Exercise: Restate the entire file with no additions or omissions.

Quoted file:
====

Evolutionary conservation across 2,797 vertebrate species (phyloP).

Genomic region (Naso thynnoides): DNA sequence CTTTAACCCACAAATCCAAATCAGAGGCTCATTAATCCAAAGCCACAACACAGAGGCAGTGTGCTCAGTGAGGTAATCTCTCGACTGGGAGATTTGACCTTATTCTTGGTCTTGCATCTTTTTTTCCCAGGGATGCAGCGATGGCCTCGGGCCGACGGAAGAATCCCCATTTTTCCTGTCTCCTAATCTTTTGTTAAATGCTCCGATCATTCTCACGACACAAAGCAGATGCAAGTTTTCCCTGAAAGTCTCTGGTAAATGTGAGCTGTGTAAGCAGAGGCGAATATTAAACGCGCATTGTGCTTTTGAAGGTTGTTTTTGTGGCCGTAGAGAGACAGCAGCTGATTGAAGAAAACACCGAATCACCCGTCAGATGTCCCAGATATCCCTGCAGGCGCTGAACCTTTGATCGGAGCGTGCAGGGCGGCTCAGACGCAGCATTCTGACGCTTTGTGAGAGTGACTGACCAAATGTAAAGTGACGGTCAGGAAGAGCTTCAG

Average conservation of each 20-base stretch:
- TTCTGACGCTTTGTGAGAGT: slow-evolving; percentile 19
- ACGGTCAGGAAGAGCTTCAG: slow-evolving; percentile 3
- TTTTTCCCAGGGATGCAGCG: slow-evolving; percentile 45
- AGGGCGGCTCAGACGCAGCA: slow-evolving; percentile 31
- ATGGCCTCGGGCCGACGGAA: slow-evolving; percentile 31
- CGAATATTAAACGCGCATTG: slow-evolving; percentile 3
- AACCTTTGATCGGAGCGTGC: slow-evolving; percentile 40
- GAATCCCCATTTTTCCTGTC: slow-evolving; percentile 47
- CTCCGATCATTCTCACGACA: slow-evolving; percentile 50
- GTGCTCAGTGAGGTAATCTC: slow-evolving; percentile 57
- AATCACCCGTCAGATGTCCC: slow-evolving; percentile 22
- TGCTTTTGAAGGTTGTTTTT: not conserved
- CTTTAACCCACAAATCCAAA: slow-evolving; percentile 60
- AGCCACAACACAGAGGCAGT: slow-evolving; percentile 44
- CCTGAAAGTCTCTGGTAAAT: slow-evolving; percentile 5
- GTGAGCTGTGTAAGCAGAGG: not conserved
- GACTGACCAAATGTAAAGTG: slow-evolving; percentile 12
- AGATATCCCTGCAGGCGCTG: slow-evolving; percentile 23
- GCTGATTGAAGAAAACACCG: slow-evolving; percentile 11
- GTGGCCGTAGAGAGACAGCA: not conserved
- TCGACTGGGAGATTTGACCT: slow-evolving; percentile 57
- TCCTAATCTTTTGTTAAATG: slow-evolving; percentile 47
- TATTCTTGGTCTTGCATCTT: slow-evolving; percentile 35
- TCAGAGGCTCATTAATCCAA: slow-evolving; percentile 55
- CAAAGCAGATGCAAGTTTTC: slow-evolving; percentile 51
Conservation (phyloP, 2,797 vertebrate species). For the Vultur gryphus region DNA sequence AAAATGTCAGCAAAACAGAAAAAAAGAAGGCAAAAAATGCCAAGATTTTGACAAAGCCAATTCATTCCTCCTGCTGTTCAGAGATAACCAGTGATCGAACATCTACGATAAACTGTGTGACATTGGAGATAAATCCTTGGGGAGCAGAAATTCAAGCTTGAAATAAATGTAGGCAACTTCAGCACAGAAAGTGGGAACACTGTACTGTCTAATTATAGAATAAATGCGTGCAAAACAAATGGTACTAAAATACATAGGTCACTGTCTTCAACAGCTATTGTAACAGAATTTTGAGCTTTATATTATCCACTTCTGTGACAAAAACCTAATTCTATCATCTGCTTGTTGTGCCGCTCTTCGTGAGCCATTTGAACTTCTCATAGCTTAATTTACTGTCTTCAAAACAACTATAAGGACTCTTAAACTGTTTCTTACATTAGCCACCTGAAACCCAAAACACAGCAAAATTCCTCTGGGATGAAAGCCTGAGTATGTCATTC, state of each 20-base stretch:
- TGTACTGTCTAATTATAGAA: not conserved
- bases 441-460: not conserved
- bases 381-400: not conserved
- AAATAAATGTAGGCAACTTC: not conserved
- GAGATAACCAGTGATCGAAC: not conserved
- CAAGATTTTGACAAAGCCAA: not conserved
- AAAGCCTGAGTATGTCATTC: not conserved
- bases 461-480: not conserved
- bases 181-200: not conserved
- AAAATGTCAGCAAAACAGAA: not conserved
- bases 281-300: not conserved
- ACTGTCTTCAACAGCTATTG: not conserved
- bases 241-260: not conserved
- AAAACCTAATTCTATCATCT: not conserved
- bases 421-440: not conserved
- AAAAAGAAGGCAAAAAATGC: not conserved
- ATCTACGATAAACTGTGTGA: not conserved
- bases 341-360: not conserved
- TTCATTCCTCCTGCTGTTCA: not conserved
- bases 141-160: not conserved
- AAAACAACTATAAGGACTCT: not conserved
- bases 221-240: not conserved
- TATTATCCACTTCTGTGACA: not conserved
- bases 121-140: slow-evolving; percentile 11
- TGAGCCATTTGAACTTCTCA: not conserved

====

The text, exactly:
Evolutionary conservation across 2,797 vertebrate species (phyloP).

Genomic region (Naso thynnoides): DNA sequence CTTTAACCCACAAATCCAAATCAGAGGCTCATTAATCCAAAGCCACAACACAGAGGCAGTGTGCTCAGTGAGGTAATCTCTCGACTGGGAGATTTGACCTTATTCTTGGTCTTGCATCTTTTTTTCCCAGGGATGCAGCGATGGCCTCGGGCCGACGGAAGAATCCCCATTTTTCCTGTCTCCTAATCTTTTGTTAAATGCTCCGATCATTCTCACGACACAAAGCAGATGCAAGTTTTCCCTGAAAGTCTCTGGTAAATGTGAGCTGTGTAAGCAGAGGCGAATATTAAACGCGCATTGTGCTTTTGAAGGTTGTTTTTGTGGCCGTAGAGAGACAGCAGCTGATTGAAGAAAACACCGAATCACCCGTCAGATGTCCCAGATATCCCTGCAGGCGCTGAACCTTTGATCGGAGCGTGCAGGGCGGCTCAGACGCAGCATTCTGACGCTTTGTGAGAGTGACTGACCAAATGTAAAGTGACGGTCAGGAAGAGCTTCAG

Average conservation of each 20-base stretch:
- TTCTGACGCTTTGTGAGAGT: slow-evolving; percentile 19
- ACGGTCAGGAAGAGCTTCAG: slow-evolving; percentile 3
- TTTTTCCCAGGGATGCAGCG: slow-evolving; percentile 45
- AGGGCGGCTCAGACGCAGCA: slow-evolving; percentile 31
- ATGGCCTCGGGCCGACGGAA: slow-evolving; percentile 31
- CGAATATTAAACGCGCATTG: slow-evolving; percentile 3
- AACCTTTGATCGGAGCGTGC: slow-evolving; percentile 40
- GAATCCCCATTTTTCCTGTC: slow-evolving; percentile 47
- CTCCGATCATTCTCACGACA: slow-evolving; percentile 50
- GTGCTCAGTGAGGTAATCTC: slow-evolving; percentile 57
- AATCACCCGTCAGATGTCCC: slow-evolving; percentile 22
- TGCTTTTGAAGGTTGTTTTT: not conserved
- CTTTAACCCACAAATCCAAA: slow-evolving; percentile 60
- AGCCACAACACAGAGGCAGT: slow-evolving; percentile 44
- CCTGAAAGTCTCTGGTAAAT: slow-evolving; percentile 5
- GTGAGCTGTGTAAGCAGAGG: not conserved
- GACTGACCAAATGTAAAGTG: slow-evolving; percentile 12
- AGATATCCCTGCAGGCGCTG: slow-evolving; percentile 23
- GCTGATTGAAGAAAACACCG: slow-evolving; percentile 11
- GTGGCCGTAGAGAGACAGCA: not conserved
- TCGACTGGGAGATTTGACCT: slow-evolving; percentile 57
- TCCTAATCTTTTGTTAAATG: slow-evolving; percentile 47
- TATTCTTGGTCTTGCATCTT: slow-evolving; percentile 35
- TCAGAGGCTCATTAATCCAA: slow-evolving; percentile 55
- CAAAGCAGATGCAAGTTTTC: slow-evolving; percentile 51
Conservation (phyloP, 2,797 vertebrate species). For the Vultur gryphus region DNA sequence AAAATGTCAGCAAAACAGAAAAAAAGAAGGCAAAAAATGCCAAGATTTTGACAAAGCCAATTCATTCCTCCTGCTGTTCAGAGATAACCAGTGATCGAACATCTACGATAAACTGTGTGACATTGGAGATAAATCCTTGGGGAGCAGAAATTCAAGCTTGAAATAAATGTAGGCAACTTCAGCACAGAAAGTGGGAACACTGTACTGTCTAATTATAGAATAAATGCGTGCAAAACAAATGGTACTAAAATACATAGGTCACTGTCTTCAACAGCTATTGTAACAGAATTTTGAGCTTTATATTATCCACTTCTGTGACAAAAACCTAATTCTATCATCTGCTTGTTGTGCCGCTCTTCGTGAGCCATTTGAACTTCTCATAGCTTAATTTACTGTCTTCAAAACAACTATAAGGACTCTTAAACTGTTTCTTACATTAGCCACCTGAAACCCAAAACACAGCAAAATTCCTCTGGGATGAAAGCCTGAGTATGTCATTC, state of each 20-base stretch:
- TGTACTGTCTAATTATAGAA: not conserved
- bases 441-460: not conserved
- bases 381-400: not conserved
- AAATAAATGTAGGCAACTTC: not conserved
- GAGATAACCAGTGATCGAAC: not conserved
- CAAGATTTTGACAAAGCCAA: not conserved
- AAAGCCTGAGTATGTCATTC: not conserved
- bases 461-480: not conserved
- bases 181-200: not conserved
- AAAATGTCAGCAAAACAGAA: not conserved
- bases 281-300: not conserved
- ACTGTCTTCAACAGCTATTG: not conserved
- bases 241-260: not conserved
- AAAACCTAATTCTATCATCT: not conserved
- bases 421-440: not conserved
- AAAAAGAAGGCAAAAAATGC: not conserved
- ATCTACGATAAACTGTGTGA: not conserved
- bases 341-360: not conserved
- TTCATTCCTCCTGCTGTTCA: not conserved
- bases 141-160: not conserved
- AAAACAACTATAAGGACTCT: not conserved
- bases 221-240: not conserved
- TATTATCCACTTCTGTGACA: not conserved
- bases 121-140: slow-evolving; percentile 11
- TGAGCCATTTGAACTTCTCA: not conserved